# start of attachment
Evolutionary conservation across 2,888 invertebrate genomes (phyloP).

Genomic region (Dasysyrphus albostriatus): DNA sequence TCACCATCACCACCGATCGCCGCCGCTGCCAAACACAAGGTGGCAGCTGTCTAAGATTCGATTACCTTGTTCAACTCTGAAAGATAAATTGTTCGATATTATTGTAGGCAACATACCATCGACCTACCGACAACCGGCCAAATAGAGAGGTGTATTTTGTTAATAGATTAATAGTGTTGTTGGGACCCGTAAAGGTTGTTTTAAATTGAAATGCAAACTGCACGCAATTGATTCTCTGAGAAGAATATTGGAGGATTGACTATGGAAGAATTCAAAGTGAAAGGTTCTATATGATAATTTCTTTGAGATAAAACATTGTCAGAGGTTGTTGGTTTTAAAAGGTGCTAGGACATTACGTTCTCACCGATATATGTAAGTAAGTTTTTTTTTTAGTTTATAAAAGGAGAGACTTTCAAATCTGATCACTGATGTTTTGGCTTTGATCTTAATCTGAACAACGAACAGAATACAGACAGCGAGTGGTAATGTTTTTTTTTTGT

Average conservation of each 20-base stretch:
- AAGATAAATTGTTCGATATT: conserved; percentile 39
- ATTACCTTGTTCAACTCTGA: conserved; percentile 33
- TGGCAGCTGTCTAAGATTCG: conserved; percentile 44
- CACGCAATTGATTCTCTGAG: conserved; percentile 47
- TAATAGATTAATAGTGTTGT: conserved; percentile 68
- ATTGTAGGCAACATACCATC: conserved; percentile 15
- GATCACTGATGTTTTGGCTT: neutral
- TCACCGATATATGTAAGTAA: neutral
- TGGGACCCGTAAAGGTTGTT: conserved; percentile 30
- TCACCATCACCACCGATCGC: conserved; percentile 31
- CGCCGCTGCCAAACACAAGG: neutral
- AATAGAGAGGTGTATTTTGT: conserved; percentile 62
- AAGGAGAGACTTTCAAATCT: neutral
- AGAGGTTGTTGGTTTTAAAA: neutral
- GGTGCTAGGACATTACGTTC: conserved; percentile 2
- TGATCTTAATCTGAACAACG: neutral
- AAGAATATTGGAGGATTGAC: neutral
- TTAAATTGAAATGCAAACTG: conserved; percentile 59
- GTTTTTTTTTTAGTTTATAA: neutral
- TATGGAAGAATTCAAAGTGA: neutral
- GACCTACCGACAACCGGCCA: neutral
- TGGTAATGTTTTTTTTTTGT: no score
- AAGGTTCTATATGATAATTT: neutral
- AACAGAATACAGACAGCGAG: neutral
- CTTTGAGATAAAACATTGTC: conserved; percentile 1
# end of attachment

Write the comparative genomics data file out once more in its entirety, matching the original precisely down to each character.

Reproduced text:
Evolutionary conservation across 2,888 invertebrate genomes (phyloP).

Genomic region (Dasysyrphus albostriatus): DNA sequence TCACCATCACCACCGATCGCCGCCGCTGCCAAACACAAGGTGGCAGCTGTCTAAGATTCGATTACCTTGTTCAACTCTGAAAGATAAATTGTTCGATATTATTGTAGGCAACATACCATCGACCTACCGACAACCGGCCAAATAGAGAGGTGTATTTTGTTAATAGATTAATAGTGTTGTTGGGACCCGTAAAGGTTGTTTTAAATTGAAATGCAAACTGCACGCAATTGATTCTCTGAGAAGAATATTGGAGGATTGACTATGGAAGAATTCAAAGTGAAAGGTTCTATATGATAATTTCTTTGAGATAAAACATTGTCAGAGGTTGTTGGTTTTAAAAGGTGCTAGGACATTACGTTCTCACCGATATATGTAAGTAAGTTTTTTTTTTAGTTTATAAAAGGAGAGACTTTCAAATCTGATCACTGATGTTTTGGCTTTGATCTTAATCTGAACAACGAACAGAATACAGACAGCGAGTGGTAATGTTTTTTTTTTGT

Average conservation of each 20-base stretch:
- AAGATAAATTGTTCGATATT: conserved; percentile 39
- ATTACCTTGTTCAACTCTGA: conserved; percentile 33
- TGGCAGCTGTCTAAGATTCG: conserved; percentile 44
- CACGCAATTGATTCTCTGAG: conserved; percentile 47
- TAATAGATTAATAGTGTTGT: conserved; percentile 68
- ATTGTAGGCAACATACCATC: conserved; percentile 15
- GATCACTGATGTTTTGGCTT: neutral
- TCACCGATATATGTAAGTAA: neutral
- TGGGACCCGTAAAGGTTGTT: conserved; percentile 30
- TCACCATCACCACCGATCGC: conserved; percentile 31
- CGCCGCTGCCAAACACAAGG: neutral
- AATAGAGAGGTGTATTTTGT: conserved; percentile 62
- AAGGAGAGACTTTCAAATCT: neutral
- AGAGGTTGTTGGTTTTAAAA: neutral
- GGTGCTAGGACATTACGTTC: conserved; percentile 2
- TGATCTTAATCTGAACAACG: neutral
- AAGAATATTGGAGGATTGAC: neutral
- TTAAATTGAAATGCAAACTG: conserved; percentile 59
- GTTTTTTTTTTAGTTTATAA: neutral
- TATGGAAGAATTCAAAGTGA: neutral
- GACCTACCGACAACCGGCCA: neutral
- TGGTAATGTTTTTTTTTTGT: no score
- AAGGTTCTATATGATAATTT: neutral
- AACAGAATACAGACAGCGAG: neutral
- CTTTGAGATAAAACATTGTC: conserved; percentile 1